A humanitarian award – a framed accolade of excellence – was presented to Dr. Ajith C. S. Perera by the Open International University for Complementary Medicines (OIUCM) at its 49th World Congress held last week at the BMICH in Colombo.
|Dr. Ajith Perera receiving the accolade of excellence from Sir John Hopson (right), Professor Theresa Thuy and Professor Mayisvren Ellappen
This honour was conferred in recognition and appreciation of the invaluable contribution and excellence of Dr. Ajith Perera’s work, with unreserved commitment and competence in fostering the ideals of humanitarianism in promotion of accessibility to the built environment enhancing social inclusion for all. This award was presented to Perera by Professor Dr. Dame Nguyen Theresa Thu Thuy – International Vice Chancellor of OIUCM, Victoria Australia; Professor Dr. Sir John Hopson – Grand Master of the Knights of Charity, England; and Professor Dr. Sir Mayisvren Ellappen – Dean, Faculty of Complementary Medicines, Allianze University College of Medical Sciences, Malaysia. Dr. Perera is a Chartered Chemist, a Fellow of many reputed international bodies including the prestigious Royal Society of Chemistry London and had gained national honour in being appointed to the test match panel of cricket umpires of Sri Lanka in November 1992.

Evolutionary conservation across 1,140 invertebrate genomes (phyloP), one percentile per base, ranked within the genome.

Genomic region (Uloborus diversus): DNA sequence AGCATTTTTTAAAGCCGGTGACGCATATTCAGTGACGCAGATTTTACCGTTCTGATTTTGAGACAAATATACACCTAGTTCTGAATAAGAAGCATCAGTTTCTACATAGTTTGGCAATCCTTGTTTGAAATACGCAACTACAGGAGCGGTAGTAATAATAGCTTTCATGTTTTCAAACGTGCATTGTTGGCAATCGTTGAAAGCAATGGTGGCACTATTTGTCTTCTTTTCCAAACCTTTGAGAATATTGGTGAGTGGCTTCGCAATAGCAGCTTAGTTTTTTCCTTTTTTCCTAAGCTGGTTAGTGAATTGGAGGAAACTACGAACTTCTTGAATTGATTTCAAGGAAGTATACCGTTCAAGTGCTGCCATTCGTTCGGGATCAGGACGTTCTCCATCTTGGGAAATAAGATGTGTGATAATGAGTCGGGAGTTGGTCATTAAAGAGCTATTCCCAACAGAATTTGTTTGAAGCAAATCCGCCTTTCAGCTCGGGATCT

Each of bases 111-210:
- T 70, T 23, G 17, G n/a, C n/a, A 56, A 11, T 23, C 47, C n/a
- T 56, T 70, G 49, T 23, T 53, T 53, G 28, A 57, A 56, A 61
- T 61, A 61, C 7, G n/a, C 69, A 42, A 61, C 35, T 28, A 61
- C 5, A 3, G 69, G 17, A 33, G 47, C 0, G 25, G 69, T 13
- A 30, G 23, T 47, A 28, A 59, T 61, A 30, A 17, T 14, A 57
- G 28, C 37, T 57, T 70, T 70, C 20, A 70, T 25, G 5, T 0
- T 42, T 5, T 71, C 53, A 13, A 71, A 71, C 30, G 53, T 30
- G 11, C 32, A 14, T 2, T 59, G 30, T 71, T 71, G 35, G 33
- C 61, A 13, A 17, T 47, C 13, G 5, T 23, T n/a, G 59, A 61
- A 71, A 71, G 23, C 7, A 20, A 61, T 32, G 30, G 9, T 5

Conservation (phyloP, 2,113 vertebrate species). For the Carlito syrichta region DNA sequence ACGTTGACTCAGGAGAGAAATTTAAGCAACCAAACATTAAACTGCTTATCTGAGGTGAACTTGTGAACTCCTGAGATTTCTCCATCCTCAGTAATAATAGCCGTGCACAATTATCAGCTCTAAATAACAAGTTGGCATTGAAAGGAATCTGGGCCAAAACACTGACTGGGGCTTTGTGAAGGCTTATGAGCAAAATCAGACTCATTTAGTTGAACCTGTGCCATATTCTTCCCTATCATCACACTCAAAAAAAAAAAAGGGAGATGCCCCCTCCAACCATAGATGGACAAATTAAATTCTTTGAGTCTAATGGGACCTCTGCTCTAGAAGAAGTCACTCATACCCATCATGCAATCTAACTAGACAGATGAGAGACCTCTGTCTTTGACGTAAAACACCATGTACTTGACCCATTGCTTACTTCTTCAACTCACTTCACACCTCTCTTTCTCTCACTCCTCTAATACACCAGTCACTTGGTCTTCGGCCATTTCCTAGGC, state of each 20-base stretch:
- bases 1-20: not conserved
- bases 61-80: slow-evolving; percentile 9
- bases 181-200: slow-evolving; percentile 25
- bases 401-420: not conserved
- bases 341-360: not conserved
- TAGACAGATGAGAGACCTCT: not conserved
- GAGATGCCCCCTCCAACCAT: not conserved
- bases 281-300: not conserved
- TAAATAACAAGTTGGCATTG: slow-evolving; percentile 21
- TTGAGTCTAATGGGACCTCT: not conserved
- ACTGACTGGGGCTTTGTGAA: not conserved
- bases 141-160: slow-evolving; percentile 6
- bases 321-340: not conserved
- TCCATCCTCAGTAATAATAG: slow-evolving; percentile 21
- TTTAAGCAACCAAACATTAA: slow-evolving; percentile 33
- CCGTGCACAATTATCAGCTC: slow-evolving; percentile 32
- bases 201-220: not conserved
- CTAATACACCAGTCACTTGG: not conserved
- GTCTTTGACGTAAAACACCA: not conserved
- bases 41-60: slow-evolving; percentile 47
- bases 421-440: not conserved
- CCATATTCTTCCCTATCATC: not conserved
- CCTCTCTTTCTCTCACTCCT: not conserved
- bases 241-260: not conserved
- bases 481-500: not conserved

Exactly a day later a wayside tree crashed on his moving car in Colombo to kill his chauffer and leave young Perera instantaneously a paraplegic for life.
Unhesitatingly, he has bounced back to play simultaneously different productive roles and voluntarily be an inspirational leader of a laudable humanitarian mission of national importance.
He was also instrumental in persuading and promoting the Sri Lanka Standards Institution to establish for the first time in March 2009 a Sri Lankan standard for design in building construction.
Dr. Perera appeared in person on his wheelchair in April 2011 at the Supreme Court successfully to pursue single-handedly a public interest litigation fundamental rights application to require unhindered access to all parts of new public buildings, thus requiring compliance with design standards that laws specify and to bring ‘punitive repercussions’ for violators.